He could also face up to 12 years in prison for joining or helping lead a group to attack people or property under Tunisia’s penal code. Meanwhile, the cybercrime law mandates five years in prison and a fine for willfully and maliciously spreading false information through telecommunications networks. The penalties are doubled if the act targets a public official.
Article 19 of the International Covenant on Civil and Political Rights (ICCPR), which Tunisia has ratified, guarantees the right to freedom of expression. Any restrictions on that right must be strictly necessary for a legitimate aim and provided by law with sufficient precision to allow people to regulate their conduct accordingly. Restrictions based on ambiguous, overly broad terms such as “fake news” fail to meet that requirement.
Under international human rights standards, defamation should be treated as a civil, not criminal, matter, and never punished with time in prison.
Surveillance and collection of personal data
The Cybercrime decree-law fails to set clear limits and conditions for approving surveillance and data collection measures to ensure that they do not violate human rights. Under Articles 9 and 10 of the decree-law, judicial authorities may order the surveillance of people’s internet use and the collection of their personal telecommunications data from service providers on the vague grounds that it “might help reveal the truth” or “be necessary to the investigation” of a suspected crime. Under Article 35, the Tunisian authorities may share that data with foreign governments.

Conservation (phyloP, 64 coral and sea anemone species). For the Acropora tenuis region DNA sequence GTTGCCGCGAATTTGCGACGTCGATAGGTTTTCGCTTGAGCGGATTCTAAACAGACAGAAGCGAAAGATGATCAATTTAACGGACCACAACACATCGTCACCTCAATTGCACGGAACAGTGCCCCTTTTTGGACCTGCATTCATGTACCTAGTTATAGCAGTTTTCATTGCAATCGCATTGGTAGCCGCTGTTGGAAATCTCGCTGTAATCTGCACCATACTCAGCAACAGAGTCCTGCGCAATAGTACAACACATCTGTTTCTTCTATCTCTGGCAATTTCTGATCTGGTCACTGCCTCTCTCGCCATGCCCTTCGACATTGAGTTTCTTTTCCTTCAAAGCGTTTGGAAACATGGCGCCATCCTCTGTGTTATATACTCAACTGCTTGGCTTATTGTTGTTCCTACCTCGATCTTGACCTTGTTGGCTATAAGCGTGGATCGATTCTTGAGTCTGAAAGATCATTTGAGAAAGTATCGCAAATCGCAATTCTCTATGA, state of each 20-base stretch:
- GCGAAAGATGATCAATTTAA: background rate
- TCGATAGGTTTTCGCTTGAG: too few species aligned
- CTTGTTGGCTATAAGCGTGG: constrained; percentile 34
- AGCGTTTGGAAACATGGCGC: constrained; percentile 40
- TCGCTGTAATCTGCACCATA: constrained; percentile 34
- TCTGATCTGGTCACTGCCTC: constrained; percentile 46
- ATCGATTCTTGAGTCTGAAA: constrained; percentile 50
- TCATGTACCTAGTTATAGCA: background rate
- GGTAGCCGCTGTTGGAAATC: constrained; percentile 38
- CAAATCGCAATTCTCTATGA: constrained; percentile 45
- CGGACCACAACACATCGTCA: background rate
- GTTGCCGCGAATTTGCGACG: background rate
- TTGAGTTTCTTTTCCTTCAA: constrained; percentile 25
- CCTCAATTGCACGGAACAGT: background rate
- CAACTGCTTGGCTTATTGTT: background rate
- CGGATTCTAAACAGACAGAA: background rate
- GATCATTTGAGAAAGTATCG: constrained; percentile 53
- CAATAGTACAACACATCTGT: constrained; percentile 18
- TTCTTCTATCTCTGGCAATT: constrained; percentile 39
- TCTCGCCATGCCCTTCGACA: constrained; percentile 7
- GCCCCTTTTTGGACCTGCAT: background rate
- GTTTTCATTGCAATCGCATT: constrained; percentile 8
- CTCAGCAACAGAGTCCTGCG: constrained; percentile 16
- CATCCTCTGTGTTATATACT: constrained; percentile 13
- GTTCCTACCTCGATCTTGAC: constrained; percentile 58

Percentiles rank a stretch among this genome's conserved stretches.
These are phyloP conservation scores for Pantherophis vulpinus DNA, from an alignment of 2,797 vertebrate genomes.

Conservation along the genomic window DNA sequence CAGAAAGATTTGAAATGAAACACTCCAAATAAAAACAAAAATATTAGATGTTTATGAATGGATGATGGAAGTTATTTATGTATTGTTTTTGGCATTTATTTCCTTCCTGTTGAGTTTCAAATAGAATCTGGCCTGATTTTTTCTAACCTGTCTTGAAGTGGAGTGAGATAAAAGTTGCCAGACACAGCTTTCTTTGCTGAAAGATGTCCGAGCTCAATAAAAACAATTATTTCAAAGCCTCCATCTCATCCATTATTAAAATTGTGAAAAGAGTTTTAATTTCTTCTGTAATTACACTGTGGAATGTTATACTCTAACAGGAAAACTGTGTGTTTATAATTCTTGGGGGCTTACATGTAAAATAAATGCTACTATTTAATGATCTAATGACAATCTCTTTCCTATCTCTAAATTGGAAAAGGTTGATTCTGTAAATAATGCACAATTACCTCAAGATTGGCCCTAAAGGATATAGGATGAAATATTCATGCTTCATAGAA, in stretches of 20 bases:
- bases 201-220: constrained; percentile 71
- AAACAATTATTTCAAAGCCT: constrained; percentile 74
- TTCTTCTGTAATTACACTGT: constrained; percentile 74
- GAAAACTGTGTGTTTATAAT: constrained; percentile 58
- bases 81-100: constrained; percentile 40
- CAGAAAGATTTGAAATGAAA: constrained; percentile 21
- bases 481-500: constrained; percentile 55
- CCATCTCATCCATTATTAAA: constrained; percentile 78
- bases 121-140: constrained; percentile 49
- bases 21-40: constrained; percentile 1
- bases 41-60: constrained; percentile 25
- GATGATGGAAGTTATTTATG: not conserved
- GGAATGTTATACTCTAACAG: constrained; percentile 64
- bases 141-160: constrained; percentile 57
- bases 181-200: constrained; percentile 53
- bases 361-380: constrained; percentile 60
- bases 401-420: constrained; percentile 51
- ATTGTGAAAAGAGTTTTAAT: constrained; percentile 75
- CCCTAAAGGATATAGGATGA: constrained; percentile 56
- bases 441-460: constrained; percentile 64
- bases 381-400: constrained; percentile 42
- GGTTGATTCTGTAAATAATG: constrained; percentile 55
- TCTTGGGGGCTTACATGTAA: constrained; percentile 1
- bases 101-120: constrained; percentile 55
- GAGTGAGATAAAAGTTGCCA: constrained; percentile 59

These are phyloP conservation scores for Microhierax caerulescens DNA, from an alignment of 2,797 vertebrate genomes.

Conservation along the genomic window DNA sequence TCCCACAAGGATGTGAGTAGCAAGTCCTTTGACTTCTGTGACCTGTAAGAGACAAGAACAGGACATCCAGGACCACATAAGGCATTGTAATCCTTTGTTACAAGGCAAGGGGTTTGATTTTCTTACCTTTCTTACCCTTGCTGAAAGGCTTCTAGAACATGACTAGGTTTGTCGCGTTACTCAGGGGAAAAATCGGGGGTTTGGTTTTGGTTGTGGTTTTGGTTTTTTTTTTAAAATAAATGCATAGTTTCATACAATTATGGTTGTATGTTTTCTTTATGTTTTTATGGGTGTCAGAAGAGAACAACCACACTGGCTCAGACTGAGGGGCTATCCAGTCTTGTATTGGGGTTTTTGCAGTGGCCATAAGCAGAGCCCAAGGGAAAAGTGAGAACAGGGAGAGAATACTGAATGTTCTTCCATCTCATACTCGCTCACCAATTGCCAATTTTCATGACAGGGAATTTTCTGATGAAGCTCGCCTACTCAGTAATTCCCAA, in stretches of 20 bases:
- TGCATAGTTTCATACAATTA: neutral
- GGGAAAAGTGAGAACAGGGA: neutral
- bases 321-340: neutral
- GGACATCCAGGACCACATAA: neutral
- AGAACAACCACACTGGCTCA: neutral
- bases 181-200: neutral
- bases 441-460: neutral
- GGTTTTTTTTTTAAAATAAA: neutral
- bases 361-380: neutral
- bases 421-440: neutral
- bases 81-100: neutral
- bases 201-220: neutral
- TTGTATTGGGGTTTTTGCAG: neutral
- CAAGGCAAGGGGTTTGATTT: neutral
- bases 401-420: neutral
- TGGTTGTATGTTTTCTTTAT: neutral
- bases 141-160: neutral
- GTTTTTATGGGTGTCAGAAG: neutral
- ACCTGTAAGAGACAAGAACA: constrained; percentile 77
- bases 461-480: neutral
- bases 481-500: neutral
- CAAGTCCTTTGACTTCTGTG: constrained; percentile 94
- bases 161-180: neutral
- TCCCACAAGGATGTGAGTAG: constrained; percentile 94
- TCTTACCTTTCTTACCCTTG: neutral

Article 9 also empowers certain members of judicial police to order the monitoring of internet traffic and seizure of data and devices based on written authorization from an unspecified and thus ambiguous source.
Article 17 of the ICCPR guarantees the right to privacy. Any state interference in people’s private lives must be provided by law that “specif[ies] in detail the precise circumstances in which such interferences may be permitted,” according to official guidance on implementing the ICCPR by the United Nations’ Human Rights Committee.
Criminal prosecutions for public criticism of authorities are not new in Tunisia, which retained an arsenal of Ben-Ali era laws that inappropriately criminalize free speech. Between 2017 and 2020, an increasing number of cases of bloggers or activists were investigated or prosecuted for criminal charges including defamation, insulting state institutions and “harming” others through telecommunication networks, solely in relation to the peaceful exercise of freedom of expression.
Since July 2021, the focus of courts on prominent critics and perceived enemies of the president has increased, indicating growing intolerance for dissent. In addition, at least four of these investigations and prosecutions have involved civilians facing military courts.
For more information, please see Amnesty International’s public statement, released today – Tunisia: Repeal Draconian Cybercrime Decree.